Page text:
Planta

, Volume 223, Issue 6, pp 1191–1200 | Cite as

Epidermis is a pivotal site of at least four secondary metabolic pathways in Catharanthus roseus aerial organs

  • Samira Mahroug
  • Vincent Courdavault
  • Martine Thiersault
  • Benoit St-Pierre
  • Vincent Burlat
Original Article

Abstract

Catharanthus roseus produces a wide range of secondary metabolites, some of which present high therapeutic values such as antitumoral monoterpenoid indole alkaloids (MIAs), vinblastine and vincristine, and the hypotensive MIA, ajmalicine. We have recently shown that a complex multicellular organisation of the MIA biosynthetic pathway occurred in C. roseus aerial organs. In particular, the final steps of both the secoiridoid–monoterpene and indole pathways specifically occurred in the epidermis of leaves and petals. Chorismate is the common precursor of indole and phenylpropanoid pathways. In an attempt to better map the spatio-temporal organisation of diverse secondary metabolisms in Catharanthus roseus aerial organs, we studied the expression pattern of genes encoding enzymes of the phenylpropanoid pathway (phenylalanine ammonia-lyase [PAL, E.C. 4.3.1.5], cinnamate 4-hydroxylase [C4H, E.C. 1.14.13.11] and chalcone synthase [CHS, E.C. 2.3.1.74]). In situ hybridisation experiments revealed that CrPAL and CrC4H were specifically localised to lignifying xylem, whereas CrPAL, CrC4H and CrCHS were specifically expressed in the flavonoid-rich upper epidermis. Interestingly, these three genes were co-expressed in the epidermis (at least the upper, adaxial one) together with three MIA-related genes, indicating that single epidermis cells were capable of concomitantly producing a wide range of diverse secondary metabolites (e.g. flavonoïds, indoles, secoiridoid–monoterpenes and MIAs). These results, and data showing co-accumulation of flavonoids and alkaloids in single cells of C. roseus cell lines, indicated the spatio-temporal feasibility of putative common regulation mechanisms for the expression of these genes involved in at least four distinct secondary metabolisms.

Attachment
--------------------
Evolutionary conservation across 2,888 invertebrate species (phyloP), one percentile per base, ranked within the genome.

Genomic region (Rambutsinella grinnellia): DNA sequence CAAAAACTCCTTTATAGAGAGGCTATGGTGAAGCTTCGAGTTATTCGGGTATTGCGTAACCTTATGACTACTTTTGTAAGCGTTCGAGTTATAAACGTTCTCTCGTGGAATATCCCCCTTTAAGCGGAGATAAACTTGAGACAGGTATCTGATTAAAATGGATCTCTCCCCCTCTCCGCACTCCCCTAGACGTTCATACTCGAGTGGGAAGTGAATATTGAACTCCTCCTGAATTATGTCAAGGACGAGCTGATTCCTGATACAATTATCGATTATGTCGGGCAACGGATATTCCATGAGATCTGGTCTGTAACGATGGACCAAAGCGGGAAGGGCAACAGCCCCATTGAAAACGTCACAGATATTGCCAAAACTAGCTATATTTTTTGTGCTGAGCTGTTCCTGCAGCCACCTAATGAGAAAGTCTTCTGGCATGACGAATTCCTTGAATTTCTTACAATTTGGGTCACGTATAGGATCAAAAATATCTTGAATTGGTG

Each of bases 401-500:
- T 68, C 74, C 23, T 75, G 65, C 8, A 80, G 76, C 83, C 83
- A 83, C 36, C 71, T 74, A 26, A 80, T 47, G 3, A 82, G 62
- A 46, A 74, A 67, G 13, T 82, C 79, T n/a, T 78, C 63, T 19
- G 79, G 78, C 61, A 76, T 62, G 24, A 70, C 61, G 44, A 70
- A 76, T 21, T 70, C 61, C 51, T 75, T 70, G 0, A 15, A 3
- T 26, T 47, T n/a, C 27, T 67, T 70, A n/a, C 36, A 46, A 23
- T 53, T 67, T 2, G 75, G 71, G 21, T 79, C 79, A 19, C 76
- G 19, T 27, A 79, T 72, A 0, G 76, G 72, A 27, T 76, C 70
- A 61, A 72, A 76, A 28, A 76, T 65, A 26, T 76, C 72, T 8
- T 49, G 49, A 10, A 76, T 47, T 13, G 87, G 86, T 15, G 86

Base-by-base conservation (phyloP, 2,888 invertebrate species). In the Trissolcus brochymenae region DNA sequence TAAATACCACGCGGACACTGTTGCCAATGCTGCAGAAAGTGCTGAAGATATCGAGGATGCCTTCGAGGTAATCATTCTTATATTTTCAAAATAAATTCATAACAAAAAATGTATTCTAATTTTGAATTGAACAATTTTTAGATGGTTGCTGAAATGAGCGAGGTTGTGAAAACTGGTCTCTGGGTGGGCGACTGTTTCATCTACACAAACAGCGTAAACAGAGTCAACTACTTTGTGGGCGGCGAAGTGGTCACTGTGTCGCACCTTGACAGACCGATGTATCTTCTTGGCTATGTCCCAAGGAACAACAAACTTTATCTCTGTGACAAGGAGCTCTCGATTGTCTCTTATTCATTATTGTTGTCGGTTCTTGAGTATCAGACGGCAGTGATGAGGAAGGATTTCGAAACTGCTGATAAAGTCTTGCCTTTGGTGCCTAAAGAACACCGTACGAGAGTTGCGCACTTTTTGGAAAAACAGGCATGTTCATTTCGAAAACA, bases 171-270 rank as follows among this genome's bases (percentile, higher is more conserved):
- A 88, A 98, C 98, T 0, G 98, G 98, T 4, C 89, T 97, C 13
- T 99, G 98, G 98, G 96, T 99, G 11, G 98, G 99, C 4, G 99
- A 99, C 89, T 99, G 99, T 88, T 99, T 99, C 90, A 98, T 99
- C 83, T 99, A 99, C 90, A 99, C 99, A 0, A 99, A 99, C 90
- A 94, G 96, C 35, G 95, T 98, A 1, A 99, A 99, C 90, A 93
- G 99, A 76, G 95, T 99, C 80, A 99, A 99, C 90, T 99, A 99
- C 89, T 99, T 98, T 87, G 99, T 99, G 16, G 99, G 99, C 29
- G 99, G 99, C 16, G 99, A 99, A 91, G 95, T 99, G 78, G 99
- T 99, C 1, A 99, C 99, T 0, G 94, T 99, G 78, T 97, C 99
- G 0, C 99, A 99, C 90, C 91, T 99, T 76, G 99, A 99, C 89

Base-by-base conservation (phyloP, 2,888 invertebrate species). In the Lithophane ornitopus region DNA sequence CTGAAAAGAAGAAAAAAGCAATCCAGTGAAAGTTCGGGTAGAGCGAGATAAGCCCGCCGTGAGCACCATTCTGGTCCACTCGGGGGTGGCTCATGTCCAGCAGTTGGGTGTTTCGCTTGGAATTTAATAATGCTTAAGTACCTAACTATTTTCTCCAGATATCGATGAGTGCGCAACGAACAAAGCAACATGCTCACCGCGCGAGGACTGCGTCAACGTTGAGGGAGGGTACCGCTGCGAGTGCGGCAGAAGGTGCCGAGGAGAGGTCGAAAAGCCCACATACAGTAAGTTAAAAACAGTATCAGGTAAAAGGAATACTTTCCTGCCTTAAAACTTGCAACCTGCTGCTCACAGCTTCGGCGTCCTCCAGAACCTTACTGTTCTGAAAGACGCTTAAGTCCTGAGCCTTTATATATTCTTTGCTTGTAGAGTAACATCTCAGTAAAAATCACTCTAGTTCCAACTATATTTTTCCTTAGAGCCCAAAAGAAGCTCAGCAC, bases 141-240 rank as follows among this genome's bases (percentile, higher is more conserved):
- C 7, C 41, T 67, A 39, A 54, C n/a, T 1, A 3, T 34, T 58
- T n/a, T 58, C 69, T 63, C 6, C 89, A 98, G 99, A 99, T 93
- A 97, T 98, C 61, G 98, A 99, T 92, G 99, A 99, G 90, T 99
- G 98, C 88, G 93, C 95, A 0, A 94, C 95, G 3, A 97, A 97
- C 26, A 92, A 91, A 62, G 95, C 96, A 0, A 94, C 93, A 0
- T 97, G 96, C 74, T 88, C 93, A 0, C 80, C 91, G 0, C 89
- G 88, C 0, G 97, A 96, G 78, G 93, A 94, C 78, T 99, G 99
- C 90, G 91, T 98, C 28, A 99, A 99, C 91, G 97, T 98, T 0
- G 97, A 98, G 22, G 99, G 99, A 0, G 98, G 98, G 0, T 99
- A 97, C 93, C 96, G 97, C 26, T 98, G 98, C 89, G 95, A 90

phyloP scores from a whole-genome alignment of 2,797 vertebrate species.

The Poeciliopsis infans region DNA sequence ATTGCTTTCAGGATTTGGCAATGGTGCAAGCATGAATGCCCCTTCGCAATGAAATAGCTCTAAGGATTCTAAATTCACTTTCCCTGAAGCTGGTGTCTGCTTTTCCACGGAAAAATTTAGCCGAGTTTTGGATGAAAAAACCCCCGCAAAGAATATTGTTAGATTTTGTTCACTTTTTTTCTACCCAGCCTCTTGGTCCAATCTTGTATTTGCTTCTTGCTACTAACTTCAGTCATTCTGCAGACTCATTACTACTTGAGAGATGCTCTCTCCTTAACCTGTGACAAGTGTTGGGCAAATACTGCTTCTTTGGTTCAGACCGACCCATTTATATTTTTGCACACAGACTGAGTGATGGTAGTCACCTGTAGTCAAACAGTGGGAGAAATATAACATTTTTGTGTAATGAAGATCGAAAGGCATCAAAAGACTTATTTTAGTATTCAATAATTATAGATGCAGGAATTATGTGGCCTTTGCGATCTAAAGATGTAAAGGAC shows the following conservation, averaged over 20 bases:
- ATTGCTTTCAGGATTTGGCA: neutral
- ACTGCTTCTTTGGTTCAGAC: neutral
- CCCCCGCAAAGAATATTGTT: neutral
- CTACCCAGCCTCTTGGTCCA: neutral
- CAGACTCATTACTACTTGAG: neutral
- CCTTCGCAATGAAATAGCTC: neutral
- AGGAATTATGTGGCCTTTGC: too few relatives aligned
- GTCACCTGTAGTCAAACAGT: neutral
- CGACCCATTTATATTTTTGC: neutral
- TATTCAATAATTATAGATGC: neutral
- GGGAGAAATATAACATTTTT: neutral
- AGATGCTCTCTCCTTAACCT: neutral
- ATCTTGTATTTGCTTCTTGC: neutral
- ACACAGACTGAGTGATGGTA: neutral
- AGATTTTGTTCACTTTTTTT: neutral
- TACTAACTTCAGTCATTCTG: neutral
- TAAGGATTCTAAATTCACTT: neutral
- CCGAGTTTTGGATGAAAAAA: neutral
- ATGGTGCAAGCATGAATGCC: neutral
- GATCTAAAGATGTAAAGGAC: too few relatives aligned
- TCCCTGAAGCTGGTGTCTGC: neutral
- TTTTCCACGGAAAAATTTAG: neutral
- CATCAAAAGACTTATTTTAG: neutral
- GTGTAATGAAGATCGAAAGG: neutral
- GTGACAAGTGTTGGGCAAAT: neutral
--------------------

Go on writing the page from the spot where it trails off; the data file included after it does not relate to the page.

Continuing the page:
Keywords

Catharanthus Epidermis Flavonoids In situ hybridisation Microscopy Monoterpenoid indole alkaloids 

Abbreviations

MIA(s)

Monoterpenoid indole alkaloid(s)

PAL

Phenylalanine ammonia-lyase

C4H

Cinnamate 4-hydroxylase

CHS

Chalcone synthase

MEP

2C-methyl-d-erythritol 4-phosphate

DXS

1-deoxy-d-xylulose 5-phosphate (DXP) synthase

DXR

DXP reductoisomerase

MECS

2C-methyl-d-erythritol 2,4-cyclodiphosphate (MEC) synthase

G10H

Geraniol 10-hydroxylase

SLS

Secologanin synthase

TDC

Tryptophan decarboxylase

STR

Strictosidine synthase

D4H

Desacetoxyvindoline 4-hydroxylase

DAT

Deacetylvindoline 4-O-acetyltransferase

2,4-D

2,4-dichlorophenoxyacetic acid

MM

Maintenance medium

PM

Production medium

FAA

Formaldehyde acetic acid ethyl alcohol

2-APB

2-aminoethyldiphenyl borinate

AP

Alkaline phosphatase

BCIP

5-Bromo-4-chloro-3-indolyl phosphate

NBT

Nitro blue tetrazolium chloride

ORCA

Octadecanoid-responsive Catharanthus AP2 transcription factor

References

  1. Achnine L, Blancaflor EB, Rasmussen S, Dixon RA (2004) Colocalization of L-phenylalanine ammonia-lyase and cinnamate 4-hydroxylase for metabolic channeling in phenylpropanoid biosynthesis. Plant Cell 16:3098–3109PubMedCrossRefGoogle Scholar